Rufus exited the vehicle leaving the keys in the ignition and his cell phone in the cupholder. Raindrops pounded down upon him as he proceeded walking briskly toward I-95, the busy section of highway which ran parallel to the park. He paused briefly at the curb, looked both ways, and then stepped out into oncoming traffic. He heard the screech of brakes on the pavement and felt a giant burst of pain radiate through is body before everything went black.

Three days later; Emily sat on a creaky wooden bench in the lobby of the Covington Police Station. “Emily Cline!” an officer shouted from behind the glass. Emily approached the counter and slid her I.D. to the officer through the opening in the window. He returned the I.D. and placed a clear plastic bag on the counter. “One cell phone, one set of keys.” He began to naming the contents of the bag while marking each item off a list as he did so and slid the bag over to her once he was finished. She sat down on the bench and began rummaging through the contents of the bag. Among the paperwork, Rufus had left in the car were several overdue bills, a foreclosure notice, and a copy of their life insurance policy. She pulled out his cell phone and powered it on. The green notification light began blinking, notifying her of unread messages. She waded through various emails and texts before dialing the voicemail box to listen to the unheard voice messages. The first message began to play. “Mr. Cline, this is Stan Bardswell from KOA Corporation. We met several weeks ago, and we were impressed with you during your interview. We would like to formally offer you the position of Supply Chain Analyst. Please give me a callback, we’d like to get you started at soon as possible.” The message trailed off as Emily lowered the phone from her ear. She sat there frozen with the weight of the world on her shoulders.

Quote of the Week #1

Something to be Thankful For

It is going to sound morbid, but I cannot count the number of times I’ve pictured someone in my life dying. I imagined where I would be, how I would be told, how I would react, and how the days after would unfold. In a way, I think these thoughts were a way to prepare myself because I knew at some point it would happen because it happens to everyone. But now I know that nothing you do will ever prepare you for the loss of someone you love, especially when their death is unexpected because you do not get the chance to say goodbye or make amends. Your life changes in an instant and you are left with a void that cannot be filled.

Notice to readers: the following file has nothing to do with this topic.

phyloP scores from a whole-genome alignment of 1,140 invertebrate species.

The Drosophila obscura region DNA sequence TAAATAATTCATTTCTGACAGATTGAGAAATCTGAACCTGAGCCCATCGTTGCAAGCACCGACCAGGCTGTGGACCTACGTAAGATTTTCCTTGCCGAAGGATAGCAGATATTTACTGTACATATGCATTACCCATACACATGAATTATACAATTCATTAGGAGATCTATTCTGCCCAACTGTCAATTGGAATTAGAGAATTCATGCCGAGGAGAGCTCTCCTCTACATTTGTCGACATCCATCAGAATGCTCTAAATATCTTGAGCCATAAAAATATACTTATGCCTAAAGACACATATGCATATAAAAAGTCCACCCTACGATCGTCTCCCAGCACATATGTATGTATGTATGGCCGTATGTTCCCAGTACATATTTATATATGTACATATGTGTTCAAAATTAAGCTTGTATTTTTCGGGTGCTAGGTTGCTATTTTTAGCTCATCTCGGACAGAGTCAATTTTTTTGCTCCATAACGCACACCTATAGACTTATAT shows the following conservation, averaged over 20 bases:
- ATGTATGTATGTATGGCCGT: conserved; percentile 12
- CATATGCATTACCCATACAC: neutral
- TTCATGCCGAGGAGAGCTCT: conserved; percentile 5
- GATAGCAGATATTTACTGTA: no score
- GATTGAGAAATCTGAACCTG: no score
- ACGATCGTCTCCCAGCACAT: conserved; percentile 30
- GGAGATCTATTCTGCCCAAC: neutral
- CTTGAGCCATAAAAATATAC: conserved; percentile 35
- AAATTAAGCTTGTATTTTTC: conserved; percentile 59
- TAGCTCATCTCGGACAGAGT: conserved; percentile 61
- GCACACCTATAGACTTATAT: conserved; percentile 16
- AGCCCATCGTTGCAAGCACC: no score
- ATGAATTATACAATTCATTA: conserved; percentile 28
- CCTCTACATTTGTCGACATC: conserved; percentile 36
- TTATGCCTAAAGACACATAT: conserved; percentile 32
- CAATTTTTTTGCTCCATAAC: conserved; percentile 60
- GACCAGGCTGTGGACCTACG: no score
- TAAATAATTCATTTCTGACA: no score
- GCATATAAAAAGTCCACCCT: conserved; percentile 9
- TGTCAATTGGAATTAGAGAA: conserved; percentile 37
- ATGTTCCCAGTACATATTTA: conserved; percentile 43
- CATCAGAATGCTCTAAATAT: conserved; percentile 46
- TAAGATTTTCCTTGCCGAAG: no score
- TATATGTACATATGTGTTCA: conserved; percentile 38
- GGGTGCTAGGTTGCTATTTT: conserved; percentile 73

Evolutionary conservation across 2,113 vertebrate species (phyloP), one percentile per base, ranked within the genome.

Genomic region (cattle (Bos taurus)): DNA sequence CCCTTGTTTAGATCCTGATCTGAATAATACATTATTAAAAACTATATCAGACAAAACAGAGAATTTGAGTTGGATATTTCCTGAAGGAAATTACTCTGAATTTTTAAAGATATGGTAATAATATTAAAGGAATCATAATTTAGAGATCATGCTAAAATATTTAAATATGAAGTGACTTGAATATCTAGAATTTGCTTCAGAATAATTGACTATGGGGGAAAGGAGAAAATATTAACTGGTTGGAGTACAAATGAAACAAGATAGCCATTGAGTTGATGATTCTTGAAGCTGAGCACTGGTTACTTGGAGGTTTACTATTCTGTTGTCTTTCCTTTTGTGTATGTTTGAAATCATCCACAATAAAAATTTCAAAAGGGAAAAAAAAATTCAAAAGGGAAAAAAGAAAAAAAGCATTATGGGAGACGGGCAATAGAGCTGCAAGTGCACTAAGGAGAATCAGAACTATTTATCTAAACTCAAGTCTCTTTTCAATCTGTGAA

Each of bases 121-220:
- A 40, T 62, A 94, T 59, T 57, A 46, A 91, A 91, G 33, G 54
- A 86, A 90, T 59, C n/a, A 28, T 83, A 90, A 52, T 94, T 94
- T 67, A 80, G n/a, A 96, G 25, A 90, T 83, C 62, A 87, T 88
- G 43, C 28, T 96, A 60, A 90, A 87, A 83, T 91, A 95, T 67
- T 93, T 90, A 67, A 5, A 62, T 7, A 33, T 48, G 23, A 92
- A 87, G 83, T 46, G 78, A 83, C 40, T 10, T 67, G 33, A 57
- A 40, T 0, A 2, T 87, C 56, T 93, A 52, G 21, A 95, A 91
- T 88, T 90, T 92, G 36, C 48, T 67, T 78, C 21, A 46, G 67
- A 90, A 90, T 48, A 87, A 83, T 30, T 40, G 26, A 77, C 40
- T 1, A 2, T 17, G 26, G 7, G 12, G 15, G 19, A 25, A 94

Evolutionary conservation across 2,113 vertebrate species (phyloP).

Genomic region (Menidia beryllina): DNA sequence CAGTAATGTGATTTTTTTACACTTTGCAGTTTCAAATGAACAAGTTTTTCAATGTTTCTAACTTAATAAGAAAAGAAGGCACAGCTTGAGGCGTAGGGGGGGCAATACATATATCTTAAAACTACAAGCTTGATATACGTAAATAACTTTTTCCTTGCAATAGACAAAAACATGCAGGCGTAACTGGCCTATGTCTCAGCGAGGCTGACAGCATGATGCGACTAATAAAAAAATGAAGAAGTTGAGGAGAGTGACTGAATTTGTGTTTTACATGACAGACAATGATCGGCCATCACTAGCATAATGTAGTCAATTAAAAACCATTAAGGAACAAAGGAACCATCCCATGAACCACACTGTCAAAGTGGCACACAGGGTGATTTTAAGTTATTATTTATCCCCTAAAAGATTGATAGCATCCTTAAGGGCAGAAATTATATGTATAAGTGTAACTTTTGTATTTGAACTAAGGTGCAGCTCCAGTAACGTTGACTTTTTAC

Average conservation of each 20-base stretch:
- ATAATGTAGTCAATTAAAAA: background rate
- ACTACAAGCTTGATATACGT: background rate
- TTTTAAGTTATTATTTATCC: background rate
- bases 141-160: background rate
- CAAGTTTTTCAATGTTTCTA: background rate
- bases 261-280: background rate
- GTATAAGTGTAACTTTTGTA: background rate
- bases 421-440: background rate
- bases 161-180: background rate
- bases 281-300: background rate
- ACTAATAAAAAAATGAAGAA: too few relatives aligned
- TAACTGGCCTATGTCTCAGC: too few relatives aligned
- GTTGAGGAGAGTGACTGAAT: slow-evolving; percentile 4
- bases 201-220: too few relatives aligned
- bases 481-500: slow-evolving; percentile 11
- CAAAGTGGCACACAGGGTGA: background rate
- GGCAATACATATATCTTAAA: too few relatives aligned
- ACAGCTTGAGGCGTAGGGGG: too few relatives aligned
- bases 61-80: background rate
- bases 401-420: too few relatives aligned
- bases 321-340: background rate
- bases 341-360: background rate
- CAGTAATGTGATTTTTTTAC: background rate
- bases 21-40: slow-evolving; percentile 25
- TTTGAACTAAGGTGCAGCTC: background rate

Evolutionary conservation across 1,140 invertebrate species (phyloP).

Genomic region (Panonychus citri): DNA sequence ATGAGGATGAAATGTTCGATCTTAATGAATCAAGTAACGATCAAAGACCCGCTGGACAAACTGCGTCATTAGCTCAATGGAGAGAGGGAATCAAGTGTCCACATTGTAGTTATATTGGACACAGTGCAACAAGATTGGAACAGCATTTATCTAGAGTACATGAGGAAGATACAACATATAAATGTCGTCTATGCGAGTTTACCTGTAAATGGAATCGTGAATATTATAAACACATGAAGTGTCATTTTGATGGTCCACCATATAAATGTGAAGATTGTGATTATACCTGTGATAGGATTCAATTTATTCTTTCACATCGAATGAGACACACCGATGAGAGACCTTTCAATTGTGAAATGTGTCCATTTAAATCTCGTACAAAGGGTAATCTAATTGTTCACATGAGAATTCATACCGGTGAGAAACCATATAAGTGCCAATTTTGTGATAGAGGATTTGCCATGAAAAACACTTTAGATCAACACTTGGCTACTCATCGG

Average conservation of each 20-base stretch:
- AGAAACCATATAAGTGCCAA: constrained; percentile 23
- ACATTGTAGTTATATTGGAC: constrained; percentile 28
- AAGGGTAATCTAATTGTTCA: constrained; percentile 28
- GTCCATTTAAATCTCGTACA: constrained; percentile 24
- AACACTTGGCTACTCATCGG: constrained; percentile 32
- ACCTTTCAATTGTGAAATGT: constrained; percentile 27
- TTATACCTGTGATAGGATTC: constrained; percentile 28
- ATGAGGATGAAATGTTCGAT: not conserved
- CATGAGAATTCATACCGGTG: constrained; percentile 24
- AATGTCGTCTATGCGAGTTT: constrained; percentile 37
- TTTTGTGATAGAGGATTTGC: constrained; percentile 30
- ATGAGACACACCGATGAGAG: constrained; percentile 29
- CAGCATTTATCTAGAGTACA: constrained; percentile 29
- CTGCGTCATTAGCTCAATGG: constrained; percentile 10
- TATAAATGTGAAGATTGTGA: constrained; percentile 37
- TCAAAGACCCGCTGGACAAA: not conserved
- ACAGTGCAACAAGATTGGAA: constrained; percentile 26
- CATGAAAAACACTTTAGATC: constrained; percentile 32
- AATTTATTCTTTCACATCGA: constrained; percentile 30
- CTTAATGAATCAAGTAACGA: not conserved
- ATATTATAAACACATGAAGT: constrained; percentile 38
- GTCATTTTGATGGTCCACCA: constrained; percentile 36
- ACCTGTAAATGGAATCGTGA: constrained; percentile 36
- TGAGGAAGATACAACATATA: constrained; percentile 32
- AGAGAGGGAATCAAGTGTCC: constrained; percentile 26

Sunday, November 14, 2021, was one of the darkest days of my life. I woke to the sound of ACDC’s Thunderstruck roaring through the speaker on my cell phone. I rolled over to see my mother’s face plastered across the screen of my phone as I rubbed the sleep from my eyes. I swiped the screen and pressed the earpiece to my ear while returning my head to its spot on the pillow. My mom’s voice sounded through the earpiece beckoning me to wake up. She was calm and her voice was soft. “Honey I need you to wake up.” That calm tone was eerie and put me on alert, I sat upright in bed and kicked my legs over the edge of the bed. I crept quietly out of the room so that I would not wake my son who was asleep beside me. I exited the house and stood barefoot on the front porch. I cannot remember the exact words that were spoken but I do recall my mom telling me the story of what had occurred that morning and telling me that she needed to stay calm because the kids were with her, and they did not know. I remember asking her who knew and then told her I would take care of calling my dad because I could tell that she wasn’t going to get through another phone call as calmly as she had this one.

When we ended our call, I crumbled. I can still hear the guttural moan that escaped my lips as my legs gave way and my knees hit the pavement. It took me several minutes to collect myself before dialing my dad and delivering the same agonizing blow I had just been dealt. I had to tell him that his first-born child, his daughter, my older sister, had died. I do not have the words to express what it is like to tell someone that their child has died, to detail what it is like to hear their reaction over the phone and to not be able to be there to comfort them, but I pray none of you ever have to be the one to do that.

As the news of my sister’s passing spread, we were accosted by a whirlwind of phone calls, texts, and social media posts, that were made with the best of intentions but proved too overwhelming to manage during the first few days after her passing. As most do, we gathered as a family, discussed arrangements, and discussed what would happen with my sister’s children going forward.

I am telling you all of this because it is important that you understand what we were feeling and so that you know the difficult roads we were attempting to navigate while still dealing with the shock of a significant loss. So that you are aware of the impact you have had on us over the past ten days and how profoundly grateful we are to have each and every one of you in our lives.